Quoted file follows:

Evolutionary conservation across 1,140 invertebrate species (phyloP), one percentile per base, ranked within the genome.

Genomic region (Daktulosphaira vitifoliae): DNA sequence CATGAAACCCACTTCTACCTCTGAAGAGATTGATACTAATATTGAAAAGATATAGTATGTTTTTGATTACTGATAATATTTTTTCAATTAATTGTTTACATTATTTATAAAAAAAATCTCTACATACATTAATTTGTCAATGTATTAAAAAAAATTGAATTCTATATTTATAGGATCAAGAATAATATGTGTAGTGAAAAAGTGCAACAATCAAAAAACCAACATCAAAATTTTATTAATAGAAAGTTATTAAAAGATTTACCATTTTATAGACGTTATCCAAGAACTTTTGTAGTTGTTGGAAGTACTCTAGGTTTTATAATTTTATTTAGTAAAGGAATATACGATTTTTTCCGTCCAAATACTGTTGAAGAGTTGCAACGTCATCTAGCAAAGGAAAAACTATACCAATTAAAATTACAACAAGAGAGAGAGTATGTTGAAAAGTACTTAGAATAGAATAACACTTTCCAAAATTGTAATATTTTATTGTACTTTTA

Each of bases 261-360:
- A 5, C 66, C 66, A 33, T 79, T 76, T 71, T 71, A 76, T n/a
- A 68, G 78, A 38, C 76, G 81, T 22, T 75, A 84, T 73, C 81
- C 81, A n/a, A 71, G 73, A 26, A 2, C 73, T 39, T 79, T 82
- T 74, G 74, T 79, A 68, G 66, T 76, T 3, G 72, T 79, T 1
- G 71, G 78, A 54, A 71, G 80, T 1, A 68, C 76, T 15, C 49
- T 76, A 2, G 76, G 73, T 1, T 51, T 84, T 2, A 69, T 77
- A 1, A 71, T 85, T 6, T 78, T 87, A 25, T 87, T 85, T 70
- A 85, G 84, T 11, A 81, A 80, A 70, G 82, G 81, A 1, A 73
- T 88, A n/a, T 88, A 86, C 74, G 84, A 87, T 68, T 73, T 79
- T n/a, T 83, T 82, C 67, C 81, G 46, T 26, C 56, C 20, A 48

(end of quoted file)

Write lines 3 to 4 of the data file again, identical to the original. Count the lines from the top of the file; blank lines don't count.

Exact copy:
Each of bases 261-360:
- A 5, C 66, C 66, A 33, T 79, T 76, T 71, T 71, A 76, T n/a